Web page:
Building upon our findings, our study proposes the following key Research Questions (RQs) for further investigation:
● Epidemiological and Longitudinal Studies: How do the impacts of PD on AD evolve over time, and what are the geographical and environmental factors influencing their co-occurrence?
● Genetic and Molecular Mechanisms: What genetic and molecular biomarkers link PD and AD, providing a more direct connection between these conditions?
● Biomarkers and Neuroimaging: Can combining neuroimaging with oral health biomarkers enhance early-stage AD prediction accuracy?
● Microbiome and Immune System Studies: How do the oral and gut microbiome, and immune responses to periodontal pathogens, influence PD and AD development?
● Public Health and Prevention Strategies: How can public health policies and preventive strategies be shaped to address both PD and AD, considering lifestyle and environmental risk factors?
● Technological Innovations and Digital Health: How can AI and digital health tools predict AD risk based on PD severity and optimize early detection and management of both conditions?
● Clinical Approaches and Therapeutic Interventions: What are the effects of different periodontal treatments on AD’s cognitive functions, and what new interventions can target the PD-AD interface?

These questions guide the future scope of research, emphasizing the importance of periodontal health in AD prevention and treatment. They also highlight the need for comprehensive studies to establish a clearer causative relationship between PD and AD and explore new therapeutic strategies. As we advance, it’s crucial to delve deeper into these areas, enhancing our understanding and ability to combat these interconnected health challenges effectively.
In our investigation into the connection between PD and AD, there are important limitations to consider. Firstly, our primary data source was the Scopus database. While Scopus provided a strong foundation for our analysis, it may not have included all relevant studies, especially those not listed within its database. To address this, we broadened our research to include qualitative studies from other sources, such as PubMed and Google Scholar, enhancing the overall comprehensiveness of our work. Another notable limitation of our study is the substantial reliance on animal-based research, particularly studies involving mice and rats. This emphasis on animal models highlights the need for future research to focus more on human subjects, in order to deepen our understanding of the topic.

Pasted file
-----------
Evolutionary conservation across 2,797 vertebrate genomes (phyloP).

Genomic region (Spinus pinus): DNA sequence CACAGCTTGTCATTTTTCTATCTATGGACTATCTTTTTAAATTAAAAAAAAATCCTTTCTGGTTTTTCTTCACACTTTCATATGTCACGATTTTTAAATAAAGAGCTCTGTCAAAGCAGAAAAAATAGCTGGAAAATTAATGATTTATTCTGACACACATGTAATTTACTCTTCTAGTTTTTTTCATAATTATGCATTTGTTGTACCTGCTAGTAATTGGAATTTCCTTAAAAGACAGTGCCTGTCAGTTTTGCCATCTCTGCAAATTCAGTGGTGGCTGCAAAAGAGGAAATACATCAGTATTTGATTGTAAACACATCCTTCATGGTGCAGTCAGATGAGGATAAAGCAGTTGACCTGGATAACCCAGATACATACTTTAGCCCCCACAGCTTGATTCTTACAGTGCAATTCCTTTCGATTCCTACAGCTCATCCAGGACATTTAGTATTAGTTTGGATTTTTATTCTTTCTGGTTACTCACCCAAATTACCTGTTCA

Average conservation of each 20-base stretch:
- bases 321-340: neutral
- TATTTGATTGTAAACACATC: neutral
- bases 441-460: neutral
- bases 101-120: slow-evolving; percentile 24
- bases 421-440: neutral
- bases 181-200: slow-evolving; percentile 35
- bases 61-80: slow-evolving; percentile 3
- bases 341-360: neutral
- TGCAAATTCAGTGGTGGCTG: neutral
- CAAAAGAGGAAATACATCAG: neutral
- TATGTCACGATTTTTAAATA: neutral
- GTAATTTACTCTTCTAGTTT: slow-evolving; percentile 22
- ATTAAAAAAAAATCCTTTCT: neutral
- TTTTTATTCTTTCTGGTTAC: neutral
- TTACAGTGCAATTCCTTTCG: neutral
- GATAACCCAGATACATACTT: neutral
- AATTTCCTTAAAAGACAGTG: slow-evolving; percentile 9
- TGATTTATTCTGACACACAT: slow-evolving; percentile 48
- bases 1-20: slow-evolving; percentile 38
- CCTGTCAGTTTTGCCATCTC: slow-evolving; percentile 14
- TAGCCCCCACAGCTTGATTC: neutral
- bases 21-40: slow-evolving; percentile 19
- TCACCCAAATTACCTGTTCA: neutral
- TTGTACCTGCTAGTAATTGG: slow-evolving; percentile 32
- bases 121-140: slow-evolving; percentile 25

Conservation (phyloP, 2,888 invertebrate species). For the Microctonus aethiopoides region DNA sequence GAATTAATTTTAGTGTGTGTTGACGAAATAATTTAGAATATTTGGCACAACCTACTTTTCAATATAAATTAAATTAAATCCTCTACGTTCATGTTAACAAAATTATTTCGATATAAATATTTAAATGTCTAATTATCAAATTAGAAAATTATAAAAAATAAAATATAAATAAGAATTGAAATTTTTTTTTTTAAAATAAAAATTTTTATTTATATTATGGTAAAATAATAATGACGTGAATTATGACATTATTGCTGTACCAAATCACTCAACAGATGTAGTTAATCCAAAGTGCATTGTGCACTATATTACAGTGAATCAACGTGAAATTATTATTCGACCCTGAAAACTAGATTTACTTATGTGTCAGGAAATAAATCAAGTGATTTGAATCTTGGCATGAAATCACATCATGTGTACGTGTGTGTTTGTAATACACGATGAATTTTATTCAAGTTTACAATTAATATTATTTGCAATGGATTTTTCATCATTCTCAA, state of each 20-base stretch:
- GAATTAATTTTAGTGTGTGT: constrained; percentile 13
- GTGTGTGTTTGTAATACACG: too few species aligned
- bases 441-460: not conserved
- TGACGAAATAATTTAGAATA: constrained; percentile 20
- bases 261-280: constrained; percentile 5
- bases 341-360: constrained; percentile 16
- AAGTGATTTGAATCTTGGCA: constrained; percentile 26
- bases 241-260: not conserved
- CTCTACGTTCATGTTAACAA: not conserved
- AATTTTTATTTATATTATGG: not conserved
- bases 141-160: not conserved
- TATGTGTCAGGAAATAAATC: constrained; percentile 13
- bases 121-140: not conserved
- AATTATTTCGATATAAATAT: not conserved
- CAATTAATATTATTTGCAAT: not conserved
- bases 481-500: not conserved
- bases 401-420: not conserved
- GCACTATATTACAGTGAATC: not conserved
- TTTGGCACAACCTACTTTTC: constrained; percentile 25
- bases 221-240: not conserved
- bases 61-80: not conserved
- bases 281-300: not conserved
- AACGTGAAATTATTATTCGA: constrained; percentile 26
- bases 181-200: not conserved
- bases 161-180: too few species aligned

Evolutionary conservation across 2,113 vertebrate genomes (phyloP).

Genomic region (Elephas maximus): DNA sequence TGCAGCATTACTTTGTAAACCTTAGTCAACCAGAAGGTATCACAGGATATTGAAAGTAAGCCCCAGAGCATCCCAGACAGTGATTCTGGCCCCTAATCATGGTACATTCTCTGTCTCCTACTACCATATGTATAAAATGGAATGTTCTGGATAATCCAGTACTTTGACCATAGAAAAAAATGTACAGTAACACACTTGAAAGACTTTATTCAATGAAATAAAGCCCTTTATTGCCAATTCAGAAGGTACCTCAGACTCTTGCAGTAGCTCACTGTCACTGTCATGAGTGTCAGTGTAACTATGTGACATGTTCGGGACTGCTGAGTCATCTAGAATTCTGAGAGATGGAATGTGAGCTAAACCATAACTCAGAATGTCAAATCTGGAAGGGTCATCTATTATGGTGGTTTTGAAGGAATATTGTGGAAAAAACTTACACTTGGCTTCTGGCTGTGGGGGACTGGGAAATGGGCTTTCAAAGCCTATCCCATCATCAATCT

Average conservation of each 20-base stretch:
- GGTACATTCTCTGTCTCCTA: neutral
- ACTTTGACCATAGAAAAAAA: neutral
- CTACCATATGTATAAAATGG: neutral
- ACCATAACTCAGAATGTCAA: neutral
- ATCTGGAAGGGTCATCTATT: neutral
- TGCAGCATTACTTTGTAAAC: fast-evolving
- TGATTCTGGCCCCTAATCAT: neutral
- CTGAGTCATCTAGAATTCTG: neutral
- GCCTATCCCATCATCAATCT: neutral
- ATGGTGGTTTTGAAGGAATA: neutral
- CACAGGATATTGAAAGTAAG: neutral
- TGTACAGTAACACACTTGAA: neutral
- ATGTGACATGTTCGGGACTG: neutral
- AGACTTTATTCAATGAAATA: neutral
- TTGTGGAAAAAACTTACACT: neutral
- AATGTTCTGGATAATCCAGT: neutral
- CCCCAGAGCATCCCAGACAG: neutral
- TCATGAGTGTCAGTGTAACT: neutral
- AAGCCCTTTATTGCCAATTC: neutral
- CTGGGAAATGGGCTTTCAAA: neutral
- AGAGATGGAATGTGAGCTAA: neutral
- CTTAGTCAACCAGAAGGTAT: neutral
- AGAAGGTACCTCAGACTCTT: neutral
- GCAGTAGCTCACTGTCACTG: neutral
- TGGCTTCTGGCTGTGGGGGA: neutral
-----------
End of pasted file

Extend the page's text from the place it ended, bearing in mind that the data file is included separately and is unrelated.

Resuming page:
Despite these limitations, our study highlights crucial areas for future research focused on enhancing our understanding of the link between PD and AD. It underscores the importance of developing practical strategies that address neurodegenerative diseases through better oral health care. Emphasizing the need for a holistic approach in managing chronic conditions like Alzheimer’s, our findings add significant value to existing knowledge and lay the groundwork for future research directions.



In conclusion, our Systematic Literature Network Analysis (SLNA) of 328 documents reinforced the association between Periodontal Disease (PD) and Alzheimer’s Disease (AD) and provided an examination of the two primary pathways underlying this relationship. By highlighting the inflammatory cascade and microbial involvement, our study sheds light on biological pathways that could be targeted for future research.
Our findings underscore the systemic nature of PD and its potential role in exacerbating neurodegenerative processes in AD. This recognition calls for a paradigm shift in how we approach the management of PD—not merely as an oral health issue but as a significant factor in overall brain health and neurodegenerative disease prevention.
Looking forward, our analysis highlights several key areas for future research. These include the need for longitudinal studies to better understand the progression of PD and its impact on AD, the exploration of genetic and molecular biomarkers linking these conditions, and the development of targeted therapeutic interventions. Additionally, our study advocates for the integration of oral health into broader preventive and treatment strategies for AD, emphasizing the importance of interdisciplinary approaches in healthcare.


Funding: The authors received no funding for this work.

Conflicts of interest/Competing interests: We declare that we have no significant competing financial, professional, or personal interests that might have influenced the performance or presentation of the work described in this manuscript.

Availability of data and material: In our commitment to research transparency and reproducibility, we have documented our work and methodologies in a publicly accessible GitHub repository.

Code availability:

Authors’ contributions: Conception or design of the work: Alice Villar, Stefania Paladini and João Cossatis.

Data collection: Alice Villar. Data analysis and interpretation: Alice Villar and João Cossatis. Drafting the article: Alice Villar. Critical revision of the article: Stefania Paladini and João Cossatis. Final approval of the version to be published: Alice Villar, Stefania Paladini and João Cossatis

Ethics approval: Not applicable.

Consent to participate: Not applicable.

Consent for publication: Not applicable.

Acknowledgements: Not applicable.

Open Access: This article is distributed under the terms of the Creative Commons Attribution 4.0 International License (, which permits use, duplication, adaptation, distribution and reproduction in any medium or format, as long as you give appropriate credit to the original author(s) and the source, provide a link to the Creative Commons license and indicate if changes were made.